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Ireland will open T20 showpiece with fantastic chance to progress

 

Ireland will play in the opening match of the T20 World Cup next year, following their third-place finish in the qualifying tournament which ended in Dubai on Saturday. (stock photo)
Ireland will play in the opening match of the T20 World Cup next year, following their third-place finish in the qualifying tournament which ended in Dubai on Saturday. (stock photo)

By Ian Callender

Ireland will play in the opening match of the T20 World Cup next year, following their third-place finish in the qualifying tournament which ended in Dubai on Saturday.

With Netherlands winning the final against Papua New Guinea, Ireland have avoided their nemesis in recent global tournaments and have been given a great chance of reaching the Super 12 stage alongside the top eight ranked teams.

Sri Lanka will be the opposition for Ireland on October 18 in Geelong, 50 miles south west of Melbourne, with games against Oman and PNG to follow at the same venue at two-day intervals. The top two are guaranteed another five games, spread over two weeks from Perth to Sydney.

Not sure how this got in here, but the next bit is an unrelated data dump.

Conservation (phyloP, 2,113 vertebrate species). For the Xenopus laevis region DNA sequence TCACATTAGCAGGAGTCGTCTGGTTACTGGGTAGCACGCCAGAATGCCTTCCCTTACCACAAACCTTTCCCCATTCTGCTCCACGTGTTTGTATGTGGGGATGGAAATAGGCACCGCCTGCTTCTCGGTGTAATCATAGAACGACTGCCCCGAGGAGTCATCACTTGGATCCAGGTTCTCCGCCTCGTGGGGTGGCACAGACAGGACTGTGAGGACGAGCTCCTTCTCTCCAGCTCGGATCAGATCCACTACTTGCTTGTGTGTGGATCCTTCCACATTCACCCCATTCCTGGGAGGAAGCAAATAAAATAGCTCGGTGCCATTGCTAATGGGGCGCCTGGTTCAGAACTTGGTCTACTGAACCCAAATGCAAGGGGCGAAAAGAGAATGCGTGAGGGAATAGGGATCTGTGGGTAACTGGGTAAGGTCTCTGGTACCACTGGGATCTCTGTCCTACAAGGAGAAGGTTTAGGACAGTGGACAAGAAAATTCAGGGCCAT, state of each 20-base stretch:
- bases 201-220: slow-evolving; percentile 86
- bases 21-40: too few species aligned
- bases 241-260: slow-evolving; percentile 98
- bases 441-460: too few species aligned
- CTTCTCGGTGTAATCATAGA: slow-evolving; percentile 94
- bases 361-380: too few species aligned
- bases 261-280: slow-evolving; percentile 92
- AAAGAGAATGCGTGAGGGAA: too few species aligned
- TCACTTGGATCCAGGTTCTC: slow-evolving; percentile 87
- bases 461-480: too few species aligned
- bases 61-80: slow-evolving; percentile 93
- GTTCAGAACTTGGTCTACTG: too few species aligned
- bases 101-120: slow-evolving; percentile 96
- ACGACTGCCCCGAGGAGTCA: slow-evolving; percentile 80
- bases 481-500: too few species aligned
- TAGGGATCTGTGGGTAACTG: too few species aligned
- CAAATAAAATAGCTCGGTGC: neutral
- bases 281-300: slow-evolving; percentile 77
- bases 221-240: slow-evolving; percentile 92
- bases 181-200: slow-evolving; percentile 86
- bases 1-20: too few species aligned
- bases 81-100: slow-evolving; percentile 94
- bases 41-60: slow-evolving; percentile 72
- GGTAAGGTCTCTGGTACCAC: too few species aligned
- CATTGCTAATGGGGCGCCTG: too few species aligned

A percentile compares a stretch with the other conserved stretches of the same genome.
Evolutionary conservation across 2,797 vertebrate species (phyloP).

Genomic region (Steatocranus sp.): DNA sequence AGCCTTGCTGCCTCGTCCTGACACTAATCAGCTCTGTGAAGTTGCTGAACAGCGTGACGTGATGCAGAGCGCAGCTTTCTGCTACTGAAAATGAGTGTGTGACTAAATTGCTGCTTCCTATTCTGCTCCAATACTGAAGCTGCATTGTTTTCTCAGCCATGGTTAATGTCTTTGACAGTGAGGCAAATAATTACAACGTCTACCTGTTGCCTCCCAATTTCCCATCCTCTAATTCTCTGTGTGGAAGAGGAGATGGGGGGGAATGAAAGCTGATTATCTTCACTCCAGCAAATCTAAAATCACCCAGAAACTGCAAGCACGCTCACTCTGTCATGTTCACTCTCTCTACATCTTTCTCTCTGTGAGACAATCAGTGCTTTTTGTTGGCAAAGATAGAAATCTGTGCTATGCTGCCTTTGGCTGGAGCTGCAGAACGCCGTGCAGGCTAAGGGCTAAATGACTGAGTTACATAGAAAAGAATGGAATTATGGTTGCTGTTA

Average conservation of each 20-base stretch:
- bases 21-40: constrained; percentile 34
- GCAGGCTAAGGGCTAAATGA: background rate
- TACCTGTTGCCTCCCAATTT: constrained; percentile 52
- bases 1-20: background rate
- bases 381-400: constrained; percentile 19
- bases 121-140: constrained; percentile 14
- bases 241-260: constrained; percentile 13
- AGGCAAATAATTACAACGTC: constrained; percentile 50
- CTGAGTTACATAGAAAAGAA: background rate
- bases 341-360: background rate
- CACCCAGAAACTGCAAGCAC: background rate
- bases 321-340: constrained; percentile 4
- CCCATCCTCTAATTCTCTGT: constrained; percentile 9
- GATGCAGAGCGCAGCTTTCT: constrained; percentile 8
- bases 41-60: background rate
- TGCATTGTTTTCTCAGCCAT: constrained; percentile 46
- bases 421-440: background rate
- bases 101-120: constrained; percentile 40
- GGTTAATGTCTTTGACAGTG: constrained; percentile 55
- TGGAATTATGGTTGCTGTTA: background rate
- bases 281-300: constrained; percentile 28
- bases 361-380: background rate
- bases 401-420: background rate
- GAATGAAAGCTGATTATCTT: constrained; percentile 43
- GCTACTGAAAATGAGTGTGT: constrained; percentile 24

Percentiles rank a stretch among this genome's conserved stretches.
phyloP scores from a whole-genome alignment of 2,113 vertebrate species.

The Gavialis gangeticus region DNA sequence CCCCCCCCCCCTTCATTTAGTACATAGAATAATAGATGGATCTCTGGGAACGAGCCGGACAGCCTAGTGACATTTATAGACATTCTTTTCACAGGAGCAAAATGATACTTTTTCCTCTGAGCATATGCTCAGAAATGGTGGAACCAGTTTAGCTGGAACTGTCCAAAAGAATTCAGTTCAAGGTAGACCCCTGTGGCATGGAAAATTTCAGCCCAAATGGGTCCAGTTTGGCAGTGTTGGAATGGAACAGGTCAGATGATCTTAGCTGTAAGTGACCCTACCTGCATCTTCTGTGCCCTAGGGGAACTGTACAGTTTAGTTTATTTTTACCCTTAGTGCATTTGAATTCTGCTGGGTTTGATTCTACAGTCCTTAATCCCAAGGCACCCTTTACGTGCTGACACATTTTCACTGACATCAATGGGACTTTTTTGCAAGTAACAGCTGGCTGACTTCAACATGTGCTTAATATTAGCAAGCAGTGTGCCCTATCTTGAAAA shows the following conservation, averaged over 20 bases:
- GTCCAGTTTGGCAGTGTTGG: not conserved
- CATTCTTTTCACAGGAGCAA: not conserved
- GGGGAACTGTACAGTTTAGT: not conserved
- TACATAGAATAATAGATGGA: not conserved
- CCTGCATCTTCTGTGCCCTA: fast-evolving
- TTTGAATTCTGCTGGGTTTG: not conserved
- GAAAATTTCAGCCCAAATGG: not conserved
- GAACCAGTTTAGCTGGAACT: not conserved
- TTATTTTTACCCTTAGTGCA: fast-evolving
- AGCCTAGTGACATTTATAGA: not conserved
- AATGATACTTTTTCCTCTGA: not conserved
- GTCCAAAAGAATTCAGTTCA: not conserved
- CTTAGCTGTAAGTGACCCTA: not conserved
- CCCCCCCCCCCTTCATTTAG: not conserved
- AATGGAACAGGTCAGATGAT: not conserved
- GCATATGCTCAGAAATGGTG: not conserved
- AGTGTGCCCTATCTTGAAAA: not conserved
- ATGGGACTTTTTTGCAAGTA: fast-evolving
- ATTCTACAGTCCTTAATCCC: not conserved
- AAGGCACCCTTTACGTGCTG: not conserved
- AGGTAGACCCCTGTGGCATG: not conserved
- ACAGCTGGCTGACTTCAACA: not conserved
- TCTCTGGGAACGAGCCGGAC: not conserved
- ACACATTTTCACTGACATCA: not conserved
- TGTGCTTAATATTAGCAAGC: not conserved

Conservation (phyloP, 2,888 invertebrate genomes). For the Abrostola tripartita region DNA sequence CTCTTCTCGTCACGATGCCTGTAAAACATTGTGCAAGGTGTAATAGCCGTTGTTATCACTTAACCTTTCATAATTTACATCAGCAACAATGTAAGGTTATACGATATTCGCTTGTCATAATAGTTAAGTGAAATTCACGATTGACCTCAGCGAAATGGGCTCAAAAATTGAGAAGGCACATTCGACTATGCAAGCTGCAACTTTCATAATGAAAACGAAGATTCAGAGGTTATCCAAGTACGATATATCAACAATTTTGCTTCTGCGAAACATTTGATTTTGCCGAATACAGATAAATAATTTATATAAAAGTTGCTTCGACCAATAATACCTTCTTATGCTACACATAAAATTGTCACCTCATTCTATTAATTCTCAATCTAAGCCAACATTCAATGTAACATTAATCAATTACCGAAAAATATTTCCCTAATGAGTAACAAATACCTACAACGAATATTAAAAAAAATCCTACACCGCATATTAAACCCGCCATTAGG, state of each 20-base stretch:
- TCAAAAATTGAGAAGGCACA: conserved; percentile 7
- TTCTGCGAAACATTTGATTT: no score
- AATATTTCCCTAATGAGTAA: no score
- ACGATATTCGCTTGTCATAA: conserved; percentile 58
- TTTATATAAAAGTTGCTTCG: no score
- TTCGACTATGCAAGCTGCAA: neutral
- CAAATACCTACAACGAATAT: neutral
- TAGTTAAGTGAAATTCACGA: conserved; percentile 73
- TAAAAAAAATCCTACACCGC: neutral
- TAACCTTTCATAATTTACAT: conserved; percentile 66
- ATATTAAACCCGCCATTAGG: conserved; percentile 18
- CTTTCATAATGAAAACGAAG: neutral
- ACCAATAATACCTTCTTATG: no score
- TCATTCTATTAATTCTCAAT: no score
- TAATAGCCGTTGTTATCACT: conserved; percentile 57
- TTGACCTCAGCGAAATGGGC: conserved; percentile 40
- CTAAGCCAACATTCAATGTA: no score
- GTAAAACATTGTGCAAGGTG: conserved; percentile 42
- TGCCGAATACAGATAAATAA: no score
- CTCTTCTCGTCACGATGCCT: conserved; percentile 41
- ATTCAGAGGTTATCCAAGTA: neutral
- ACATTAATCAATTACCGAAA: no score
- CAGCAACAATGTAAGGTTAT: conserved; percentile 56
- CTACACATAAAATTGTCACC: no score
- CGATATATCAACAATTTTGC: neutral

Ireland played T20 internationals against Papua New Guinea in Australia in February 2015, winning the first two by five wickets and seven runs but losing the dead-rubber by 11 runs, so they will have nothing to fear. They beat Oman by 35 runs in the group stage of the Qualifiers in Abu Dhabi.

Netherlands, Scotland and Namibia would appear to be in a much more competitive round-robin group with Bangladesh and, again, only the top two are assured of progress.

While Ireland did not achieve captain Gary Wilson's goal of winning the tournament, he said he was "satisfied" with third place in what he described as the "highest standard in a World Cup qualifying tournament that I have seen, without doubt".

"We were not at our best throughout, but that is what you must expect from a mostly inexperienced side, apart from four or five guys," said Wilson.

"One day we were good, one day not so good and, for now, when not at our best we just have to try and close that gap.

"Our total of 135 (against Namibia in Saturday's third-place play-off) was par, because pace off the ball made it very difficult to score. To bowl them out for 108 was a pleasing performance."

Paul Stirling's 29 took him past 1,500 runs for the year - the first Ireland player to do so - and with 291 runs he was the leading run-scorer in the qualifiers and the only Irishman in the team of the tournament.

Saturday's scores: Ireland 135 (19.1 overs, A Balbirnie 46, P Stirling 25; JJ Smit 3-19, C Williams 3-34) Namibia 108 (18.2 overs, G Erasmus 51; S Singh 3-25, M Adair 2-9, B Rankin 2-17, G Delany 2-23). Ireland won by 27 runs.

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